LKML Archive on lore.kernel.org
help / color / mirror / Atom feed
* Udev coldplugging loads 8139too driver instead of 8139cp
@ 2008-01-28 21:16 Frederik Himpe
  2008-01-29  0:46 ` Michael Tokarev
  0 siblings, 1 reply; 8+ messages in thread
From: Frederik Himpe @ 2008-01-28 21:16 UTC (permalink / raw)
  To: LKML, netdev

Linux 2.6.24 kernel gives the following messages when udev coldplugging
loads the driver for my NIC:

8139too 0000:00:0b.0: This (id 10ec:8139 rev 20) is an enhanced 8139C+ chip
8139too 0000:00:0b.0: Use the "8139cp" driver for improved performance and stability.
ACPI: PCI Interrupt Link [LNK1] enabled at IRQ 10
ACPI: PCI Interrupt 0000:00:0b.0[A] -> Link [LNK1] -> GSI 10 (level, low) -> IRQ 10
8139too 0000:00:0b.0: unknown chip version, assuming RTL-8139
8139too 0000:00:0b.0: TxConfig = 0x74800000
eth1: RealTek RTL8139 at 0xcee8e800, 00:08:02:d8:d5:b9, IRQ 10
eth1:  Identified 8139 chip type 'RTL-8139'
ACPI: PCI Interrupt Link [LNK3] enabled at IRQ 11
PCI: setting IRQ 11 as level-triggered
ACPI: PCI Interrupt 0000:00:13.2[C] -> Link [LNK3] -> GSI 11 (level, low) -> IRQ 11

Output of lspci -vvvn:
00:0b.0 0200: 10ec:8139 (rev 20)
	Subsystem: 0e11:0056
	Control: I/O+ Mem+ BusMaster+ SpecCycle- MemWINV+ VGASnoop- ParErr- Stepping- SERR- FastB2B- DisINTx-
	Status: Cap+ 66MHz- UDF- FastB2B+ ParErr- DEVSEL=medium >TAbort- <TAbort- <MAbort- >SERR- <PERR- INTx-
	Latency: 64 (8000ns min, 16000ns max), Cache Line Size: 32 bytes
	Interrupt: pin A routed to IRQ 10
	Region 0: I/O ports at 9000 [size=256]
	Region 1: Memory at f0018800 (32-bit, non-prefetchable) [size=256]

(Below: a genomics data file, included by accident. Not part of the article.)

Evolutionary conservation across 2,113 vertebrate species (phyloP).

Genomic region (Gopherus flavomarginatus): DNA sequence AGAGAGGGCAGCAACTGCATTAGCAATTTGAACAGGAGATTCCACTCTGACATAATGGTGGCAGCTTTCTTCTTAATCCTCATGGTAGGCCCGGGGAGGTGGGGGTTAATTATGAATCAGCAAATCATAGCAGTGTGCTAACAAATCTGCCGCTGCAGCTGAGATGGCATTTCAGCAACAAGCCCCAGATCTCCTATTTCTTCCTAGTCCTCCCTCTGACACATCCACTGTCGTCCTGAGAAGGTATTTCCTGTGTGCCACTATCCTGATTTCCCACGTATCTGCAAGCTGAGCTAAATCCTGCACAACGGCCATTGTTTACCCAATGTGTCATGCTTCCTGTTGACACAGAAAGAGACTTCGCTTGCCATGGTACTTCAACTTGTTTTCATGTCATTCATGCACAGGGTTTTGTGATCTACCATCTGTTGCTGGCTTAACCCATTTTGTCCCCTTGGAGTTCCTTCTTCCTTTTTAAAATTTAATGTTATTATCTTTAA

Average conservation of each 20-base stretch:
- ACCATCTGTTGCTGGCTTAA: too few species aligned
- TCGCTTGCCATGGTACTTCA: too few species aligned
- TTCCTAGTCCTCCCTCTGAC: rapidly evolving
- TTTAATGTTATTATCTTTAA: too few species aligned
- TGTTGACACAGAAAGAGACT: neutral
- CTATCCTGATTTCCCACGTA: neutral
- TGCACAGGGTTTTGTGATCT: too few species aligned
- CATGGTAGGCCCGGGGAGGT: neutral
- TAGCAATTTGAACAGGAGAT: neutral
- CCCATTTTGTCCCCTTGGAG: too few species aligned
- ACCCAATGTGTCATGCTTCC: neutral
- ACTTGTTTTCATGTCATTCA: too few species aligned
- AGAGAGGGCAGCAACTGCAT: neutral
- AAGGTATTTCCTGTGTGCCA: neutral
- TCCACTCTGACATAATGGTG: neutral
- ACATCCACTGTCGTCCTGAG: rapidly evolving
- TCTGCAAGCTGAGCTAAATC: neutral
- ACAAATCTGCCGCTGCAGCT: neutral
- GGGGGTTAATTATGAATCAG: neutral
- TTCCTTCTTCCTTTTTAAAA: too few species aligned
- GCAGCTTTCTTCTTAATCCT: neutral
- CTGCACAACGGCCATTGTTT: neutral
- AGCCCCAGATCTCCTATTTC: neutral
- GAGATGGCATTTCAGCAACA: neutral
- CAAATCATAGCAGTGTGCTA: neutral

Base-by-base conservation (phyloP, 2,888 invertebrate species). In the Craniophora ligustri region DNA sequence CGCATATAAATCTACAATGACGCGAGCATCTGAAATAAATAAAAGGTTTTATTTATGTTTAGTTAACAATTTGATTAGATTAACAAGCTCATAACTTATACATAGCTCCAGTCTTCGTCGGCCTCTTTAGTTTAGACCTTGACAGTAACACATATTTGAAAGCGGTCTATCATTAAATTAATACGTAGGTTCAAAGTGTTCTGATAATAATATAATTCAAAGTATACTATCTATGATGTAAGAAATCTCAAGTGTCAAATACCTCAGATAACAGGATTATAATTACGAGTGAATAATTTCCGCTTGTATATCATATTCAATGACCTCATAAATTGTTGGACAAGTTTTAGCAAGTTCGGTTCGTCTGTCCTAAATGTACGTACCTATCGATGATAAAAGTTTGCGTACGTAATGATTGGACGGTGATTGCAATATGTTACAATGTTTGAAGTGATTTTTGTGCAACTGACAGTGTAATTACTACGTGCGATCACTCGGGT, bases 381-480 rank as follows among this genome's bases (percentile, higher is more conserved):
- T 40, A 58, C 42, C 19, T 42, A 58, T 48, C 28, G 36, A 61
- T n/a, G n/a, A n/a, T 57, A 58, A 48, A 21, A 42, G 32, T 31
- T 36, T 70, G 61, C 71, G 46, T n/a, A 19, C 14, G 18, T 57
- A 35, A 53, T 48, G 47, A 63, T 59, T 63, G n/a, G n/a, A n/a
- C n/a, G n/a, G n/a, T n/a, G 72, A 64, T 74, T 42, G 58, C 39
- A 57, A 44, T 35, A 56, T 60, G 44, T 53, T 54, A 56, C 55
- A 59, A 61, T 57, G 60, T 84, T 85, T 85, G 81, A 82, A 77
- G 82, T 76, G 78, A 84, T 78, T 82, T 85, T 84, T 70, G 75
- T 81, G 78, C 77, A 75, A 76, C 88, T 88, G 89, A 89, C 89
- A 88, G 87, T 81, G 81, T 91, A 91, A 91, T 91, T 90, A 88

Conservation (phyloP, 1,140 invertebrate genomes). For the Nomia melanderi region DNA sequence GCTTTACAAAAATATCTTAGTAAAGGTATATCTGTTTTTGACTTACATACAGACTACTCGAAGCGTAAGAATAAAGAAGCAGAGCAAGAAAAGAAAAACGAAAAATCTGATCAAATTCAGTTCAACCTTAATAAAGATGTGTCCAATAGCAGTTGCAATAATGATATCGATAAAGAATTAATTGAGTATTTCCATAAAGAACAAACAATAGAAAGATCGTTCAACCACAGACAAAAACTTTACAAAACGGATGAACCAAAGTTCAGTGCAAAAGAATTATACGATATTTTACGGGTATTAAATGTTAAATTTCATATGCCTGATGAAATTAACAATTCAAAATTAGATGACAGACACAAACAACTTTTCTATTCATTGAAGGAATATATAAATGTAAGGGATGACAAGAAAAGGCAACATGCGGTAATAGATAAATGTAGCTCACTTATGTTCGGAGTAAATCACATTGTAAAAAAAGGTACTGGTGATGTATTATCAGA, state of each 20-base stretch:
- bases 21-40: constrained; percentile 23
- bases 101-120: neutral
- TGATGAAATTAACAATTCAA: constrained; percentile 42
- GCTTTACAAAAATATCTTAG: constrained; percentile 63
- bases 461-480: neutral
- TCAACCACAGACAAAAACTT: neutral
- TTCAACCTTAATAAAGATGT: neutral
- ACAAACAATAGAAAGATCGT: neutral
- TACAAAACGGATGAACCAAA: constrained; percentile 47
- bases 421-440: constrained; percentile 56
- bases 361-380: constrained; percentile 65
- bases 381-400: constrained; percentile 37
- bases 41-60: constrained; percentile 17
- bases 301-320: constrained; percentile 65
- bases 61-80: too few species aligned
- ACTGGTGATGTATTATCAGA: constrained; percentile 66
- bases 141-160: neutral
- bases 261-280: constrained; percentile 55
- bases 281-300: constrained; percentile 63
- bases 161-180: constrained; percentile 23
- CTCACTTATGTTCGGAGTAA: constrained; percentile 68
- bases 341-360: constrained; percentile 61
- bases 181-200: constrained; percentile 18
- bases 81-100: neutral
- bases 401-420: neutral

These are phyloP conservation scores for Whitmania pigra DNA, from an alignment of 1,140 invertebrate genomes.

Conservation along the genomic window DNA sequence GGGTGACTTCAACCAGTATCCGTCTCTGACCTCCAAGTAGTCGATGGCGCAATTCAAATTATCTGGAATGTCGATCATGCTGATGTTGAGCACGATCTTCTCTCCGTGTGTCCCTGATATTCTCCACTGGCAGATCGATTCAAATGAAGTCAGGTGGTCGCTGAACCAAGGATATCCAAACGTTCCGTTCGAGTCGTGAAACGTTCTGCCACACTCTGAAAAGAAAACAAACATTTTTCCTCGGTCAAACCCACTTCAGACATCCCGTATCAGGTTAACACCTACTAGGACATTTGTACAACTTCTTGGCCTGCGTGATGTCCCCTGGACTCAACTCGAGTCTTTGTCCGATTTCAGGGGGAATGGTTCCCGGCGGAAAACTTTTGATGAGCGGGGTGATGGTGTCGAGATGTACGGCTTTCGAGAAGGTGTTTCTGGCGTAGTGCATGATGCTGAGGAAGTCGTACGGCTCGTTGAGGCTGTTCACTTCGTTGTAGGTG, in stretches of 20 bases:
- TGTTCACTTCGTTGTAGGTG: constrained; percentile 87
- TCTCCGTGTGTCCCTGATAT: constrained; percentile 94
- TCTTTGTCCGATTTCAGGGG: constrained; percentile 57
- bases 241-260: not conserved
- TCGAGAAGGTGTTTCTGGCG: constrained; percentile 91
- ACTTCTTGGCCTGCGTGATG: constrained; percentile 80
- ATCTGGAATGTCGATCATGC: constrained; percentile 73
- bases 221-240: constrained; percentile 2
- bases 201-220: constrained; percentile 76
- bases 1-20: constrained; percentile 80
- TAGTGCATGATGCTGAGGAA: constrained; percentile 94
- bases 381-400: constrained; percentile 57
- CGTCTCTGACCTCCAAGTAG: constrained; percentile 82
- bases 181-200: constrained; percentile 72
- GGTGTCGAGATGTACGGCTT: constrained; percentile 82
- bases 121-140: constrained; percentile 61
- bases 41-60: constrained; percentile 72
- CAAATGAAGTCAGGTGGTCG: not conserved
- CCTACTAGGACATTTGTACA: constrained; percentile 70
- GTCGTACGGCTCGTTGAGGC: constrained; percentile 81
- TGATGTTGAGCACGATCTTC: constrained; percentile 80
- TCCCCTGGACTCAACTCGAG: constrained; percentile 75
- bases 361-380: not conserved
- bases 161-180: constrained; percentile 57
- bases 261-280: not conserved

Capabilities: [50] Power Management version 2
		Flags: PMEClk- DSI- D1+ D2+ AuxCurrent=375mA PME(D0-,D1+,D2+,D3hot+,D3cold+)
		Status: D0 PME-Enable- DSel=0 DScale=0 PME-
	Kernel driver in use: 8139too
	Kernel modules: 8139cp, 8139too

Why does not udev coldpluggin first try to load 8139cp instead of
8139too?

-- 
Frederik Himpe <fhimpe@telenet.be>


^ permalink raw reply	[flat|nested] 8+ messages in thread

* Re: Udev coldplugging loads 8139too driver instead of 8139cp
  2008-01-28 21:16 Udev coldplugging loads 8139too driver instead of 8139cp Frederik Himpe
@ 2008-01-29  0:46 ` Michael Tokarev
  2008-01-29  1:08   ` Stephen Hemminger
  2008-01-29 23:34   ` Jon Masters
  0 siblings, 2 replies; 8+ messages in thread
From: Michael Tokarev @ 2008-01-29  0:46 UTC (permalink / raw)
  To: Frederik Himpe; +Cc: LKML, netdev

Frederik Himpe wrote:
> Linux 2.6.24 kernel gives the following messages when udev coldplugging
> loads the driver for my NIC:
> 
> 8139too 0000:00:0b.0: This (id 10ec:8139 rev 20) is an enhanced 8139C+ chip
> 8139too 0000:00:0b.0: Use the "8139cp" driver for improved performance and stability.

There are 2 drivers for 8139-based NICs.  For really different two kinds
of hardware, which both uses the same PCI identifiers.  Both drivers
"claims" to work with all NICs with those PCI ids, because "externally"
(by means of udev for example) it's impossible to distinguish the two
kinds of hardware, it becomes clean only when the driver (either of the
two) loads and actually checks which hardware we have here.

Udev in fact loads both - 8139cp and 8139too.  The difference is the ORDER
in which it loads them - if for "cp-handled" hardware it first loads "too",
too will complain as above and will NOT claim the device.  The same is
true for the opposite.

So - in short - things has always been this way (thanks to realtec).
I've seen similar (but opposite) effects on my systems, which are all
should be serviced by 8139too driver but 8139cp loaded first - up
till i gave up and just disabled 8139cp...

I don't know what happened in 2.6.24, but my guess is that since 8139too-based
hw is now alot more common, the two drivers are listed in the opposite
order.

In short: NotABug, or ComplainToRealtec (but that's waaaay too late and
will not help anyway) ;)

/mjt


^ permalink raw reply	[flat|nested] 8+ messages in thread

* Re: Udev coldplugging loads 8139too driver instead of 8139cp
  2008-01-29  0:46 ` Michael Tokarev
@ 2008-01-29  1:08   ` Stephen Hemminger
  2008-01-29 10:43     ` Michael Tokarev
  2008-01-29 23:34   ` Jon Masters
  1 sibling, 1 reply; 8+ messages in thread
From: Stephen Hemminger @ 2008-01-29  1:08 UTC (permalink / raw)
  To: Michael Tokarev; +Cc: netdev, linux-kernel